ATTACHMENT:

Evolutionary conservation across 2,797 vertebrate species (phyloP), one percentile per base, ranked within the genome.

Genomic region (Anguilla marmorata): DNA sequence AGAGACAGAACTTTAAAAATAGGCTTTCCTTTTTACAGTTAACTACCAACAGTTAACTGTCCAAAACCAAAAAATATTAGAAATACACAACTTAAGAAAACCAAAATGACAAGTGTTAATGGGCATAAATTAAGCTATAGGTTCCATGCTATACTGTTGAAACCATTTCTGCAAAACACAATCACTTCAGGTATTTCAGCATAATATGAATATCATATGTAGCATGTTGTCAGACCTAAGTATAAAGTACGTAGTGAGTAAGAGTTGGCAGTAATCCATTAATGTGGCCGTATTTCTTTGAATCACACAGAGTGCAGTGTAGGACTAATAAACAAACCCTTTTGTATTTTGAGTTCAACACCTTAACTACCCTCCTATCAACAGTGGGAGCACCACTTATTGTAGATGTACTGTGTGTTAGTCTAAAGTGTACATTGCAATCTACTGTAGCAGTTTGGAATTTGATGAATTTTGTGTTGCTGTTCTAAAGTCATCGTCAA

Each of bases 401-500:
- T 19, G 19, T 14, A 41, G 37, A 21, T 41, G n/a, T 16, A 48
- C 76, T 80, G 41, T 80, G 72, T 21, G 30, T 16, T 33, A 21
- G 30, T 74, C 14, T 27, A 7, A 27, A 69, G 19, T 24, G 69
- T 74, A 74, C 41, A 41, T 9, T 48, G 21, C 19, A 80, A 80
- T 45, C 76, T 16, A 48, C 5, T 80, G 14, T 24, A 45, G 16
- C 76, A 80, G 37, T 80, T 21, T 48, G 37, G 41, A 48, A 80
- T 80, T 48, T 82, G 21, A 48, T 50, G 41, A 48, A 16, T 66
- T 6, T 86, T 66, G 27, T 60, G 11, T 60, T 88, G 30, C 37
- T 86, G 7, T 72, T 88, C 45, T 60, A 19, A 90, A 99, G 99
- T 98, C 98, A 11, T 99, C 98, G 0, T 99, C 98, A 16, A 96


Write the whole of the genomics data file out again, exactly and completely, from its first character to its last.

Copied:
Evolutionary conservation across 2,797 vertebrate species (phyloP), one percentile per base, ranked within the genome.

Genomic region (Anguilla marmorata): DNA sequence AGAGACAGAACTTTAAAAATAGGCTTTCCTTTTTACAGTTAACTACCAACAGTTAACTGTCCAAAACCAAAAAATATTAGAAATACACAACTTAAGAAAACCAAAATGACAAGTGTTAATGGGCATAAATTAAGCTATAGGTTCCATGCTATACTGTTGAAACCATTTCTGCAAAACACAATCACTTCAGGTATTTCAGCATAATATGAATATCATATGTAGCATGTTGTCAGACCTAAGTATAAAGTACGTAGTGAGTAAGAGTTGGCAGTAATCCATTAATGTGGCCGTATTTCTTTGAATCACACAGAGTGCAGTGTAGGACTAATAAACAAACCCTTTTGTATTTTGAGTTCAACACCTTAACTACCCTCCTATCAACAGTGGGAGCACCACTTATTGTAGATGTACTGTGTGTTAGTCTAAAGTGTACATTGCAATCTACTGTAGCAGTTTGGAATTTGATGAATTTTGTGTTGCTGTTCTAAAGTCATCGTCAA

Each of bases 401-500:
- T 19, G 19, T 14, A 41, G 37, A 21, T 41, G n/a, T 16, A 48
- C 76, T 80, G 41, T 80, G 72, T 21, G 30, T 16, T 33, A 21
- G 30, T 74, C 14, T 27, A 7, A 27, A 69, G 19, T 24, G 69
- T 74, A 74, C 41, A 41, T 9, T 48, G 21, C 19, A 80, A 80
- T 45, C 76, T 16, A 48, C 5, T 80, G 14, T 24, A 45, G 16
- C 76, A 80, G 37, T 80, T 21, T 48, G 37, G 41, A 48, A 80
- T 80, T 48, T 82, G 21, A 48, T 50, G 41, A 48, A 16, T 66
- T 6, T 86, T 66, G 27, T 60, G 11, T 60, T 88, G 30, C 37
- T 86, G 7, T 72, T 88, C 45, T 60, A 19, A 90, A 99, G 99
- T 98, C 98, A 11, T 99, C 98, G 0, T 99, C 98, A 16, A 96